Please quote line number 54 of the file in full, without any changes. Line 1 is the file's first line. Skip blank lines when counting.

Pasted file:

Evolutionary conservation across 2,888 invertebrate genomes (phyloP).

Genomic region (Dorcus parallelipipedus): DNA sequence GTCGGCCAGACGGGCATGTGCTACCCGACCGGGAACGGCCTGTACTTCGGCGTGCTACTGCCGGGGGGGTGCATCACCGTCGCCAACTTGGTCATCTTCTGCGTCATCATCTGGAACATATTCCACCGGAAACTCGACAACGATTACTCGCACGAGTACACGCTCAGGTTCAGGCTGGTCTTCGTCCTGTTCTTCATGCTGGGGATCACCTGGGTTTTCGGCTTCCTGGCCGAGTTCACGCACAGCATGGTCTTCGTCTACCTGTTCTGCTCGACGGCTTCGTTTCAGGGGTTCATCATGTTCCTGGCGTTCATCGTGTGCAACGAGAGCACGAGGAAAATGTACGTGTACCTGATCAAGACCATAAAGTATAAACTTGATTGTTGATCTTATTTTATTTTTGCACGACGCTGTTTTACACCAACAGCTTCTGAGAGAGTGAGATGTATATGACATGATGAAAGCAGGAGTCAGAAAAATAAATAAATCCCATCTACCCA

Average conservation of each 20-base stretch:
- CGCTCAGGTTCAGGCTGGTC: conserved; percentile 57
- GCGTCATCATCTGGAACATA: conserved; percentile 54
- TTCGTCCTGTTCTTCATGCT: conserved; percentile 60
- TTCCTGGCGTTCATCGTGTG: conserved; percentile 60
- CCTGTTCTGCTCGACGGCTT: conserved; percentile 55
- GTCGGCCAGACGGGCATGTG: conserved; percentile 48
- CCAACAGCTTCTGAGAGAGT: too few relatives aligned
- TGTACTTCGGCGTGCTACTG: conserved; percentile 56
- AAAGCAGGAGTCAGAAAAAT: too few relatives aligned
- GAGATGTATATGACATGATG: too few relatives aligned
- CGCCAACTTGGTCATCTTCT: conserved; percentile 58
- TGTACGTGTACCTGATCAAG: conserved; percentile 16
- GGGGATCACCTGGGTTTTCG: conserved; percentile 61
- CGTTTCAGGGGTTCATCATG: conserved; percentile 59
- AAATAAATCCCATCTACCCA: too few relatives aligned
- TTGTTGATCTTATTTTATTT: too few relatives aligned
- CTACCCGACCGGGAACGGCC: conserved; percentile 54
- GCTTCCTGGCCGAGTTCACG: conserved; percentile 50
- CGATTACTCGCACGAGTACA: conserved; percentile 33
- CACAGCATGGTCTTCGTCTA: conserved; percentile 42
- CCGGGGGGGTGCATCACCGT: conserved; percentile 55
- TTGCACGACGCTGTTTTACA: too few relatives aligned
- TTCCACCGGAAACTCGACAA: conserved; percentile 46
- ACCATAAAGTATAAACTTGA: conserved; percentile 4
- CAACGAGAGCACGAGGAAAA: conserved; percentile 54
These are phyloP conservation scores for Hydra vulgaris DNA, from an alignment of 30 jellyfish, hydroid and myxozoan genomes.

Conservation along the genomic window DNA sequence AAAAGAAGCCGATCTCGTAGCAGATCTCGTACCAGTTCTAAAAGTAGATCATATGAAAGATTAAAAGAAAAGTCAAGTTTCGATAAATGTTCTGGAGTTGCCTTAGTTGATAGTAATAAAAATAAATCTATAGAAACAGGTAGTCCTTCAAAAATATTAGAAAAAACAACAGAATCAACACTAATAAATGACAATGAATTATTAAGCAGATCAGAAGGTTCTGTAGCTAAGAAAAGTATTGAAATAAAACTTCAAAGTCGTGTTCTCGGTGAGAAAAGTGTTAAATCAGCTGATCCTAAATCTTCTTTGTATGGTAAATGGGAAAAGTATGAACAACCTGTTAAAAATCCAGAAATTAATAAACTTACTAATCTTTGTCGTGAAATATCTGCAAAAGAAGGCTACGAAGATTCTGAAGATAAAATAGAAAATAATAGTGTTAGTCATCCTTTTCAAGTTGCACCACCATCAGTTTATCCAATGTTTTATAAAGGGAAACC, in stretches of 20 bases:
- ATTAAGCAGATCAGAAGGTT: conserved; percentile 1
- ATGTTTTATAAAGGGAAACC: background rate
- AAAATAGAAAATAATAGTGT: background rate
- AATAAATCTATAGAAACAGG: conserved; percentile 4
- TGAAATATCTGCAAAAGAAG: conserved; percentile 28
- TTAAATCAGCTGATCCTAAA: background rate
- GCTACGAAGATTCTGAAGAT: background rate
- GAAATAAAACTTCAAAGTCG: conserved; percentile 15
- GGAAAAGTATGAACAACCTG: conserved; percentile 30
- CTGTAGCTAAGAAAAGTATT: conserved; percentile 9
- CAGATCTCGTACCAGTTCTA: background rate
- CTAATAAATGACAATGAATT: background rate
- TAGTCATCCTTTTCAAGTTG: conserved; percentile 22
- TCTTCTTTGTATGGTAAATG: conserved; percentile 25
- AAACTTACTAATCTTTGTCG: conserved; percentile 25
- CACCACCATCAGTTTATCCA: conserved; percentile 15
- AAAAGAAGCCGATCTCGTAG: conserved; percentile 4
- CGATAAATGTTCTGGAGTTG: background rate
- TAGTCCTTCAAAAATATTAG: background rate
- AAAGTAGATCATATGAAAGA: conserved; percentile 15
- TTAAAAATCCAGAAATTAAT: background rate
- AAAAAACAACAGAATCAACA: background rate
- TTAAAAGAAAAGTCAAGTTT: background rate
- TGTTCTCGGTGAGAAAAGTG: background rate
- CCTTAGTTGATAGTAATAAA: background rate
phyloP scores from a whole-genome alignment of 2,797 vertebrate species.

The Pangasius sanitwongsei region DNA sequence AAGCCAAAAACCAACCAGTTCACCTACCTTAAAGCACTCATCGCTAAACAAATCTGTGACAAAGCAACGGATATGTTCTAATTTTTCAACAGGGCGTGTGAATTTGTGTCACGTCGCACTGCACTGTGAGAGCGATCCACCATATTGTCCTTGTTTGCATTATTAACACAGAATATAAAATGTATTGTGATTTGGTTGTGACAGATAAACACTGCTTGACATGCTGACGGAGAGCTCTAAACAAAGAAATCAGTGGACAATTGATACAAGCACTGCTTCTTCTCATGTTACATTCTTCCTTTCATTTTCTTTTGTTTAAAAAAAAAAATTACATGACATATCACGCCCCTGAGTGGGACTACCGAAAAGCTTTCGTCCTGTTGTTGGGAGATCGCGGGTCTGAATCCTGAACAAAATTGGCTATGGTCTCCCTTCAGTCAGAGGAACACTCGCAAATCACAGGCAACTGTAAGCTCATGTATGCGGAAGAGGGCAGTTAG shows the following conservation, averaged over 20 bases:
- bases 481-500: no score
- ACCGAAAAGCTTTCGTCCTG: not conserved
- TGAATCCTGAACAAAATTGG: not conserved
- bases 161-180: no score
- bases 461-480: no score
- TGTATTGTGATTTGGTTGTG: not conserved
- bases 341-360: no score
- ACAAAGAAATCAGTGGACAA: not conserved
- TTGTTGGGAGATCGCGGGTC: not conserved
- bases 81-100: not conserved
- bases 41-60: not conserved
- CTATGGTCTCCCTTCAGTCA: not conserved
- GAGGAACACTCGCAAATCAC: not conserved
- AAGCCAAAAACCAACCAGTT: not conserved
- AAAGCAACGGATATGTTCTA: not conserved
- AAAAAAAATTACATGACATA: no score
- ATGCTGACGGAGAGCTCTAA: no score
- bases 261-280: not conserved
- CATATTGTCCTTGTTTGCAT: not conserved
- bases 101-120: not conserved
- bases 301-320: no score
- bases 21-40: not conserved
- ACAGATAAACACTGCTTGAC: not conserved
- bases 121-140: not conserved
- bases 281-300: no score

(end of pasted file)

- TGTTCTCGGTGAGAAAAGTG: background rate